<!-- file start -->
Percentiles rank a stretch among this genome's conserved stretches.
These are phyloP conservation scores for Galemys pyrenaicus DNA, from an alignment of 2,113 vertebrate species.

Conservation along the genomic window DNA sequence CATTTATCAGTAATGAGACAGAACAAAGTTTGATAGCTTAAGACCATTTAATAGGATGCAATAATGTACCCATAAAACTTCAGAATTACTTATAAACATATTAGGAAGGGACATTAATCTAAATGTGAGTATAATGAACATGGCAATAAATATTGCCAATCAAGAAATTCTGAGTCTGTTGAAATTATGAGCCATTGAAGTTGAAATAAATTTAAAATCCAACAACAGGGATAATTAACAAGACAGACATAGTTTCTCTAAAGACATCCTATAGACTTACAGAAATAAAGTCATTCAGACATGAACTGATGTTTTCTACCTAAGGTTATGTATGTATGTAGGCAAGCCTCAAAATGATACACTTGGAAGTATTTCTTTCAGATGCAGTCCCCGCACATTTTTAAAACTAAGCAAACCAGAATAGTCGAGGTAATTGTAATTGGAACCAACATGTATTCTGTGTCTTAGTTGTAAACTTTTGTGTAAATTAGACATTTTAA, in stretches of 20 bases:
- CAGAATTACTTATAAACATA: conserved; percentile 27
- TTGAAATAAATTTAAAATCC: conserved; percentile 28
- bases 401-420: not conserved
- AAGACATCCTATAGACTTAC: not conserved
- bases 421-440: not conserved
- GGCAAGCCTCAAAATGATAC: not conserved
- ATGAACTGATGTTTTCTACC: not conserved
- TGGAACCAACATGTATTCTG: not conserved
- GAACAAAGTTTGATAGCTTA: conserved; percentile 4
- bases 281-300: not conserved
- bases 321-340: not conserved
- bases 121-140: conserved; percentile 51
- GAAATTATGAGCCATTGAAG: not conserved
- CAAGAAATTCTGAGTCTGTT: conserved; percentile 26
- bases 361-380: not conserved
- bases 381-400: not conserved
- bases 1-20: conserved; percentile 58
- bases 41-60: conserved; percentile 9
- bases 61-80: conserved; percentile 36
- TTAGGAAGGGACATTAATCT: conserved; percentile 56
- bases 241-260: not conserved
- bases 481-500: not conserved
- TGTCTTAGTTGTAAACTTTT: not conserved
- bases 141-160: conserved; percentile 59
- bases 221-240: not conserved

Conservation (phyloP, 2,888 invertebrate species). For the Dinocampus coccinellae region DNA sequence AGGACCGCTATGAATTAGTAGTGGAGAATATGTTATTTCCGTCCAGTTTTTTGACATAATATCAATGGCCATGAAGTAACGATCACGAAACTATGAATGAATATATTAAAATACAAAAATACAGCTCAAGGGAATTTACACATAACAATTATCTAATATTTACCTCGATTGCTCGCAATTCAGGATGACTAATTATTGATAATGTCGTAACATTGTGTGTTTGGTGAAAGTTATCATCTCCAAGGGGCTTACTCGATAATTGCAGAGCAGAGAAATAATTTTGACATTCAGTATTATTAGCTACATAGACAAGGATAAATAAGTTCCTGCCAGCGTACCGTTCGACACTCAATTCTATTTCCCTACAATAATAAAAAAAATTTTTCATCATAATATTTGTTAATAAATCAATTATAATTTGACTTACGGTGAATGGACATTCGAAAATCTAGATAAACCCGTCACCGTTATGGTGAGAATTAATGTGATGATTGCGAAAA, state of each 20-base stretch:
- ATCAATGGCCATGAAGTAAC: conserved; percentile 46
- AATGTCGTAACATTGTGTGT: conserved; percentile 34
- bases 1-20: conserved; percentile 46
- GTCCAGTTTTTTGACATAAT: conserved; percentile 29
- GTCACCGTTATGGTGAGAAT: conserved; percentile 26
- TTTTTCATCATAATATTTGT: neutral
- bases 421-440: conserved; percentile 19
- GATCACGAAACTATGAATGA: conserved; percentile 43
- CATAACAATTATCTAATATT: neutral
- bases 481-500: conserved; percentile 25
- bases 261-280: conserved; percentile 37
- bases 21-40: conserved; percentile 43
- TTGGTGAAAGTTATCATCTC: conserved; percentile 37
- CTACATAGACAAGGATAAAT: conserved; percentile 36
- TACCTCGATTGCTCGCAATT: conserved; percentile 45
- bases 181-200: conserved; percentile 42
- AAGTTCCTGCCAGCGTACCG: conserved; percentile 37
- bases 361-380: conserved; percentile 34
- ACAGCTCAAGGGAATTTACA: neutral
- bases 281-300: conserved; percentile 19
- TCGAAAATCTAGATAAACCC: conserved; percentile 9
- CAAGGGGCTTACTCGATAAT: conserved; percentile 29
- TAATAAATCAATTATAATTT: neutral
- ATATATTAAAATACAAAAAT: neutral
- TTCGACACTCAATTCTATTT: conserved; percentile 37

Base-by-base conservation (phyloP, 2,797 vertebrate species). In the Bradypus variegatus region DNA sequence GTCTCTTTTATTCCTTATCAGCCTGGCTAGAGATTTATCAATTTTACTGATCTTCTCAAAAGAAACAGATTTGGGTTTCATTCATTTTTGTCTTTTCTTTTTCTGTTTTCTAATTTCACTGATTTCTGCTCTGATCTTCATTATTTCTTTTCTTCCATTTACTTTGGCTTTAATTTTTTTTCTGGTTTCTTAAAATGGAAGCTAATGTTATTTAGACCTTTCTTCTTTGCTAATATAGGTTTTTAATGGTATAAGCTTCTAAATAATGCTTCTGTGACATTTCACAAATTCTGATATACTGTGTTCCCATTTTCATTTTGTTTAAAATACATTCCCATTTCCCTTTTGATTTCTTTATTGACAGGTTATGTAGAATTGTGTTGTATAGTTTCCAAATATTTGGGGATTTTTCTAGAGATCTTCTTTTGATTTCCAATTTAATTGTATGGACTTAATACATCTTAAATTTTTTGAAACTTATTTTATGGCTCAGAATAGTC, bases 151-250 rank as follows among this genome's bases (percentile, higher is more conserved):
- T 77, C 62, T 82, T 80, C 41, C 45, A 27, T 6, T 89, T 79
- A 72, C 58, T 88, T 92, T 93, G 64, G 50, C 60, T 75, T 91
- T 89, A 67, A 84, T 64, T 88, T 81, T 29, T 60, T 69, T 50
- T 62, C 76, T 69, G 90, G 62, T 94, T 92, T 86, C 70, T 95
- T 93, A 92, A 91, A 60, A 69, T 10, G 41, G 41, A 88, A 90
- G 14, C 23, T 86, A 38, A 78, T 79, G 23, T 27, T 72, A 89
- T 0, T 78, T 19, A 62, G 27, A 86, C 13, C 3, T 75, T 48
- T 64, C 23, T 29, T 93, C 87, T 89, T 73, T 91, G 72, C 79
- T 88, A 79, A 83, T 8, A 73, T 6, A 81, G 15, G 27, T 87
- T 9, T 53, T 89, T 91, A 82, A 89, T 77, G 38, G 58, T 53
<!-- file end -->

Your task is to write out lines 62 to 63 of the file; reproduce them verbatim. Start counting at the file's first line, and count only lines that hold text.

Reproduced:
- T 0, T 78, T 19, A 62, G 27, A 86, C 13, C 3, T 75, T 48
- T 64, C 23, T 29, T 93, C 87, T 89, T 73, T 91, G 72, C 79